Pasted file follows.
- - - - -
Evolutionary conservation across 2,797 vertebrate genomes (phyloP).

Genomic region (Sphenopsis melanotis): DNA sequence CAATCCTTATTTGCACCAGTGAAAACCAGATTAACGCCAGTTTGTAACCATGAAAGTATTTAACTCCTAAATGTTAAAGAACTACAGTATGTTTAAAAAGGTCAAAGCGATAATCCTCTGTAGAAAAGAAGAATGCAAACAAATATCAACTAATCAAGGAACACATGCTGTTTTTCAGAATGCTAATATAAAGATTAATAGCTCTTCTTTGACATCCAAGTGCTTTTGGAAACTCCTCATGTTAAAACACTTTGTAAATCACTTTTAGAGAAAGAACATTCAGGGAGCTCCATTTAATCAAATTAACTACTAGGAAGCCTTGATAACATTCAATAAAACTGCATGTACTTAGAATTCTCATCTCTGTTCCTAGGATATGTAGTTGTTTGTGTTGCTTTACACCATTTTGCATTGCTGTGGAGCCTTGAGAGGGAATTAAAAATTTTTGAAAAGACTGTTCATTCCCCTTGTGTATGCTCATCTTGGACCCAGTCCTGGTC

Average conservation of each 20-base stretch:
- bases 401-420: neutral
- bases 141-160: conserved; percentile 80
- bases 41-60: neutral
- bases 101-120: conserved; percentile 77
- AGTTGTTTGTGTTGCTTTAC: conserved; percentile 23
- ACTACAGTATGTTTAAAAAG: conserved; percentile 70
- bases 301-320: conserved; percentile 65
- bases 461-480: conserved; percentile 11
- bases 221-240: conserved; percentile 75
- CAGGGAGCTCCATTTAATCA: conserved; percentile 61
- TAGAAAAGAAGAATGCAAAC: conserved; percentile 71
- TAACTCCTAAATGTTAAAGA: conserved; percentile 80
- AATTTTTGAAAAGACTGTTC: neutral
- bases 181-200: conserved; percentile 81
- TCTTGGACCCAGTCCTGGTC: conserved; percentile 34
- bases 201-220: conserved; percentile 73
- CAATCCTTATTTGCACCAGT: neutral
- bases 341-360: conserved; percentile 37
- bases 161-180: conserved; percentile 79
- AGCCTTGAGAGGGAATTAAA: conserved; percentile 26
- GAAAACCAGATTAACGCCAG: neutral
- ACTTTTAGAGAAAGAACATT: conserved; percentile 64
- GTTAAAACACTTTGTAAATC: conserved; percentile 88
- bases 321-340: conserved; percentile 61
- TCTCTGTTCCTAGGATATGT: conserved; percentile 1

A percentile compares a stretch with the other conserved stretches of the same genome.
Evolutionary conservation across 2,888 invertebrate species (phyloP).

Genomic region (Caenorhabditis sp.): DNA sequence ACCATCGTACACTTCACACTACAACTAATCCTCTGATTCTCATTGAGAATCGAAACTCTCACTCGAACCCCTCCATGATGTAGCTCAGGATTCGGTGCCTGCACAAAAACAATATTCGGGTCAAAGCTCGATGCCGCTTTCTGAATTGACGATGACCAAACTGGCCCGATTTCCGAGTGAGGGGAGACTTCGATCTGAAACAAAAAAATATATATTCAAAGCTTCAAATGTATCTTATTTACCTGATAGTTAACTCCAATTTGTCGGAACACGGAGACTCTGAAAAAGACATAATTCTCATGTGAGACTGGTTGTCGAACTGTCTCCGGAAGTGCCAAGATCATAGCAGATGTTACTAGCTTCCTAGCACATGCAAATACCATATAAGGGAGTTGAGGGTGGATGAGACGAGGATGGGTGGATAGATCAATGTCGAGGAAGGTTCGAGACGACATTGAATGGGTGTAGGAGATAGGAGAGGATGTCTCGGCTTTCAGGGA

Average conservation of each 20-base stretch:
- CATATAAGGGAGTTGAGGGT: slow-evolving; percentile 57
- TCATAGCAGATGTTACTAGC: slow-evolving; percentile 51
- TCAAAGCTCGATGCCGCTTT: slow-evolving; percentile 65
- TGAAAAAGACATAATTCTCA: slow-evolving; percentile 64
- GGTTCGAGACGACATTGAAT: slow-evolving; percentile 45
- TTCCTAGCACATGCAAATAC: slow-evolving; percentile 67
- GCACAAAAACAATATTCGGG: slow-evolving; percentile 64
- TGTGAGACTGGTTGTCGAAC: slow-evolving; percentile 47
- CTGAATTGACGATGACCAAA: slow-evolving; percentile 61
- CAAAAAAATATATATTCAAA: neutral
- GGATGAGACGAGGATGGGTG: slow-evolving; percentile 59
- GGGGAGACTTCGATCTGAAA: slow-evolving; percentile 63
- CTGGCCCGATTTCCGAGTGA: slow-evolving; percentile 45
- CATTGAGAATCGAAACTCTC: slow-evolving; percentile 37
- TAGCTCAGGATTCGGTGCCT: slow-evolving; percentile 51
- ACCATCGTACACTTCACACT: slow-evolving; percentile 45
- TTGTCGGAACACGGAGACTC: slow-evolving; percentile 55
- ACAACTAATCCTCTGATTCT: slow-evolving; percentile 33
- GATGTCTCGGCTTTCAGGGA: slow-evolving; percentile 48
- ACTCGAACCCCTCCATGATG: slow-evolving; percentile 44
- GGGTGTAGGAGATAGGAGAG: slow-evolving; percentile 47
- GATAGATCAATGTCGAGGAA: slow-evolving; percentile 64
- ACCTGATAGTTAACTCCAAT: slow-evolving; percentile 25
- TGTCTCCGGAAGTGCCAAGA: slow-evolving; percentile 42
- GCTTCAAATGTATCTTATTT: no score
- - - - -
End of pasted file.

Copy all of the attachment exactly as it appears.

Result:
Evolutionary conservation across 2,797 vertebrate genomes (phyloP).

Genomic region (Sphenopsis melanotis): DNA sequence CAATCCTTATTTGCACCAGTGAAAACCAGATTAACGCCAGTTTGTAACCATGAAAGTATTTAACTCCTAAATGTTAAAGAACTACAGTATGTTTAAAAAGGTCAAAGCGATAATCCTCTGTAGAAAAGAAGAATGCAAACAAATATCAACTAATCAAGGAACACATGCTGTTTTTCAGAATGCTAATATAAAGATTAATAGCTCTTCTTTGACATCCAAGTGCTTTTGGAAACTCCTCATGTTAAAACACTTTGTAAATCACTTTTAGAGAAAGAACATTCAGGGAGCTCCATTTAATCAAATTAACTACTAGGAAGCCTTGATAACATTCAATAAAACTGCATGTACTTAGAATTCTCATCTCTGTTCCTAGGATATGTAGTTGTTTGTGTTGCTTTACACCATTTTGCATTGCTGTGGAGCCTTGAGAGGGAATTAAAAATTTTTGAAAAGACTGTTCATTCCCCTTGTGTATGCTCATCTTGGACCCAGTCCTGGTC

Average conservation of each 20-base stretch:
- bases 401-420: neutral
- bases 141-160: conserved; percentile 80
- bases 41-60: neutral
- bases 101-120: conserved; percentile 77
- AGTTGTTTGTGTTGCTTTAC: conserved; percentile 23
- ACTACAGTATGTTTAAAAAG: conserved; percentile 70
- bases 301-320: conserved; percentile 65
- bases 461-480: conserved; percentile 11
- bases 221-240: conserved; percentile 75
- CAGGGAGCTCCATTTAATCA: conserved; percentile 61
- TAGAAAAGAAGAATGCAAAC: conserved; percentile 71
- TAACTCCTAAATGTTAAAGA: conserved; percentile 80
- AATTTTTGAAAAGACTGTTC: neutral
- bases 181-200: conserved; percentile 81
- TCTTGGACCCAGTCCTGGTC: conserved; percentile 34
- bases 201-220: conserved; percentile 73
- CAATCCTTATTTGCACCAGT: neutral
- bases 341-360: conserved; percentile 37
- bases 161-180: conserved; percentile 79
- AGCCTTGAGAGGGAATTAAA: conserved; percentile 26
- GAAAACCAGATTAACGCCAG: neutral
- ACTTTTAGAGAAAGAACATT: conserved; percentile 64
- GTTAAAACACTTTGTAAATC: conserved; percentile 88
- bases 321-340: conserved; percentile 61
- TCTCTGTTCCTAGGATATGT: conserved; percentile 1

A percentile compares a stretch with the other conserved stretches of the same genome.
Evolutionary conservation across 2,888 invertebrate species (phyloP).

Genomic region (Caenorhabditis sp.): DNA sequence ACCATCGTACACTTCACACTACAACTAATCCTCTGATTCTCATTGAGAATCGAAACTCTCACTCGAACCCCTCCATGATGTAGCTCAGGATTCGGTGCCTGCACAAAAACAATATTCGGGTCAAAGCTCGATGCCGCTTTCTGAATTGACGATGACCAAACTGGCCCGATTTCCGAGTGAGGGGAGACTTCGATCTGAAACAAAAAAATATATATTCAAAGCTTCAAATGTATCTTATTTACCTGATAGTTAACTCCAATTTGTCGGAACACGGAGACTCTGAAAAAGACATAATTCTCATGTGAGACTGGTTGTCGAACTGTCTCCGGAAGTGCCAAGATCATAGCAGATGTTACTAGCTTCCTAGCACATGCAAATACCATATAAGGGAGTTGAGGGTGGATGAGACGAGGATGGGTGGATAGATCAATGTCGAGGAAGGTTCGAGACGACATTGAATGGGTGTAGGAGATAGGAGAGGATGTCTCGGCTTTCAGGGA

Average conservation of each 20-base stretch:
- CATATAAGGGAGTTGAGGGT: slow-evolving; percentile 57
- TCATAGCAGATGTTACTAGC: slow-evolving; percentile 51
- TCAAAGCTCGATGCCGCTTT: slow-evolving; percentile 65
- TGAAAAAGACATAATTCTCA: slow-evolving; percentile 64
- GGTTCGAGACGACATTGAAT: slow-evolving; percentile 45
- TTCCTAGCACATGCAAATAC: slow-evolving; percentile 67
- GCACAAAAACAATATTCGGG: slow-evolving; percentile 64
- TGTGAGACTGGTTGTCGAAC: slow-evolving; percentile 47
- CTGAATTGACGATGACCAAA: slow-evolving; percentile 61
- CAAAAAAATATATATTCAAA: neutral
- GGATGAGACGAGGATGGGTG: slow-evolving; percentile 59
- GGGGAGACTTCGATCTGAAA: slow-evolving; percentile 63
- CTGGCCCGATTTCCGAGTGA: slow-evolving; percentile 45
- CATTGAGAATCGAAACTCTC: slow-evolving; percentile 37
- TAGCTCAGGATTCGGTGCCT: slow-evolving; percentile 51
- ACCATCGTACACTTCACACT: slow-evolving; percentile 45
- TTGTCGGAACACGGAGACTC: slow-evolving; percentile 55
- ACAACTAATCCTCTGATTCT: slow-evolving; percentile 33
- GATGTCTCGGCTTTCAGGGA: slow-evolving; percentile 48
- ACTCGAACCCCTCCATGATG: slow-evolving; percentile 44
- GGGTGTAGGAGATAGGAGAG: slow-evolving; percentile 47
- GATAGATCAATGTCGAGGAA: slow-evolving; percentile 64
- ACCTGATAGTTAACTCCAAT: slow-evolving; percentile 25
- TGTCTCCGGAAGTGCCAAGA: slow-evolving; percentile 42
- GCTTCAAATGTATCTTATTT: no score